In this post:
- Brief introduction
- Table 1: potato cooking methods and the type of potato to use for each with links to the methods
- Table 2: comprehensive list of some 150 odd potato types by category – waxy, floury or all-purpose
For a whole host of other posts about potatoes follow this link.
To browse the rest of this site (there are posts on all kinds of surprising things) follow this link.
“I bought a big bag of potatoes and it’s growing eyes like crazy. Other foods rot. Potatoes want to see.”
Bill Callahan Letters to Emma Bowlcut
Yes, but how to cook them before they do? And which variety can be used for what? You can’t go too far wrong with a Maris Piper – in the UK more of this type of potato is grown than any other and it’s fine for chips, roast potatoes, mash and wedges.
Here are some helpful guidelines for which readily available potatoes to use for what, and in the table underneath that there is a comprehensive list of potato types and the categories they fall into.
If you want to feel inspired to grow potatoes, watch The Martian – see the trailer at the bottom of this post.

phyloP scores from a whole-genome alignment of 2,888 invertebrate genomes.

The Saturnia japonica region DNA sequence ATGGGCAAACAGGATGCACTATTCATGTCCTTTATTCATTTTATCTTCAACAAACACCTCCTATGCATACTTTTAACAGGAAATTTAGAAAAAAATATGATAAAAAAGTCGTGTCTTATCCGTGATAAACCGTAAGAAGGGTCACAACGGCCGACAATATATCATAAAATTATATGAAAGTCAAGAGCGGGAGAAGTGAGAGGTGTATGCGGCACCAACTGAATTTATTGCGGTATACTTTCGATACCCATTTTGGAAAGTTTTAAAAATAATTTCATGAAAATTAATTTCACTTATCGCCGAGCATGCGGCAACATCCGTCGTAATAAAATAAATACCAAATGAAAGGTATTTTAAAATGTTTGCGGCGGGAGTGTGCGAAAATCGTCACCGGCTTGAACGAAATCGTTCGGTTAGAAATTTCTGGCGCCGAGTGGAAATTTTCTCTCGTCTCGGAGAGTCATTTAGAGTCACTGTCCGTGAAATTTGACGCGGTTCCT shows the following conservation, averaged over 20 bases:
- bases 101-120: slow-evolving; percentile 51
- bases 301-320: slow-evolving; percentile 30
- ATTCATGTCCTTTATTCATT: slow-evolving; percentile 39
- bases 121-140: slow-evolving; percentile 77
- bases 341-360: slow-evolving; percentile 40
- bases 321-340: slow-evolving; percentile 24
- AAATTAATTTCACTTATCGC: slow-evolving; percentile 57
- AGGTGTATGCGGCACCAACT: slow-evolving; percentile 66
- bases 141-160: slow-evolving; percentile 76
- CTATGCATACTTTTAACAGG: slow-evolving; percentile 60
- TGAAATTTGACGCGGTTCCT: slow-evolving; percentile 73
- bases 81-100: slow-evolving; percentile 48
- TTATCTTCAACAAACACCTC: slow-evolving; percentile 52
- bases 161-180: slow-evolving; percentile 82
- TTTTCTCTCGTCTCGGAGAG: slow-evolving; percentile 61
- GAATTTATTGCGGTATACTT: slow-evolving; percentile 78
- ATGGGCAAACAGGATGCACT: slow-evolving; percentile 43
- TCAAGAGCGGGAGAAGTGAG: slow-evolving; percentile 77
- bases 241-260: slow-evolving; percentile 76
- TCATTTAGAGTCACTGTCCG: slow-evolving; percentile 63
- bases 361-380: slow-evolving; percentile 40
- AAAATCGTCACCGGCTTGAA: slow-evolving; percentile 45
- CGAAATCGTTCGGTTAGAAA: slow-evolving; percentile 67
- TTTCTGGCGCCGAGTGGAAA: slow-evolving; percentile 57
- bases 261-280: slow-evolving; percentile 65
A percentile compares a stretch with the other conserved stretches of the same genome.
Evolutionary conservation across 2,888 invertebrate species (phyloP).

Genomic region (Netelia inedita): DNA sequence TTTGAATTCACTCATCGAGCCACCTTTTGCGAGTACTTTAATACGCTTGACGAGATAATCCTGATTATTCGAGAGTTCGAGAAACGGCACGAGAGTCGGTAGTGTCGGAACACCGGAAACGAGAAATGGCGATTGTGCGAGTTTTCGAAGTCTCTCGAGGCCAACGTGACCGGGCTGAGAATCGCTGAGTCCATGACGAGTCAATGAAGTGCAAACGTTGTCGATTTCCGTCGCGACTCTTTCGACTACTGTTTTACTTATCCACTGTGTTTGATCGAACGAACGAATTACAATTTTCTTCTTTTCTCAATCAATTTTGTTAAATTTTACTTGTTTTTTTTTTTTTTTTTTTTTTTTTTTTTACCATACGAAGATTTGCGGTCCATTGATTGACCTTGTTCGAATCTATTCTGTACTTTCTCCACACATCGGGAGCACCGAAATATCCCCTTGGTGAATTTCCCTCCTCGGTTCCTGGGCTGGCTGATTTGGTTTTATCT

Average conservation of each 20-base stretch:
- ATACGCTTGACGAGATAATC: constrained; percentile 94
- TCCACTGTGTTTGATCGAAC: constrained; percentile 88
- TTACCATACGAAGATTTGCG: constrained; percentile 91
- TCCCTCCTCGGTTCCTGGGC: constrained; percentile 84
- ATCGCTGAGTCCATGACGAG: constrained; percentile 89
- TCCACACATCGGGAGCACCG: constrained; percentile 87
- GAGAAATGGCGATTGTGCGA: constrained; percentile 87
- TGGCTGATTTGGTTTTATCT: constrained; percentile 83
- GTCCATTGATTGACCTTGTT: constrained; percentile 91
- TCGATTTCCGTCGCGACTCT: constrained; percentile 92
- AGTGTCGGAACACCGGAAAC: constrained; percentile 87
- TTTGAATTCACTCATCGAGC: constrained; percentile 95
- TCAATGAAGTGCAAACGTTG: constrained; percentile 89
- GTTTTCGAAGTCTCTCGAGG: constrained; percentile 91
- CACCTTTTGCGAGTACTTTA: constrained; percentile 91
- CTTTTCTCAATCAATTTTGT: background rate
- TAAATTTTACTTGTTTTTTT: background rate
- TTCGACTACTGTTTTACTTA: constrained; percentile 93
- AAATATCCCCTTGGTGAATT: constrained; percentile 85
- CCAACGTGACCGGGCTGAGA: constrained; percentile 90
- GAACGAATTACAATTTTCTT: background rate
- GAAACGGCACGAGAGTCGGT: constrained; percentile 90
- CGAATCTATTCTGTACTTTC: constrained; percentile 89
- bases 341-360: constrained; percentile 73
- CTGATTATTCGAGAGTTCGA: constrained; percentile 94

Keep your potatoes in a cool, dark place otherwise the starch will turn to sugar.
If your potatoes have turned green it’s because they’ve been exposed to light which has increased their alkaloid levels. This can be harmful and often causes bitterness – if the potato is big and the green area small you can cut out the green flesh, otherwise toss the whole potato away.
1. Potato cooking methods and type of potato to use
|Cooking method||Potato type|
Recipe: Super-excellent roast potatoes
|Desirée, Cara, King Edward, Maris Piper, Romano, Wilja|
|Baked (in jacket)||Estima, Marfona or Viking…. also King Edward and Maris Piper.|
|Boiled||Jersey Royals or Yukon Gold|
|Mashed||Russet, Maris Piper or Caribe if you want smooth; Smash if you want instant! Charlotte or Yukon Gold if you like lumpy but more flavour (with effort you can, in fact, achieve a smoother, more velvety texture with waxy potatoes); Highland Burgundy Red and Salad Blue if you want stunning, colourful, looks|
|Salad||Pink Fir Apple, Jersey Royals, Cyprus, Jazzy. BUT remember, as Nigel Slater (Kitchen Diaries III) comments “Large, floury-textured potatoes can be wonderful in a salad despite what purists say. The whole ‘salad potato’ dictum is a bit of a red herring.” Rules are made to be broken!|
|Dauphinois||King Edward or Maris Piper – although some advocate waxy potatoes, in my view floury are much better.|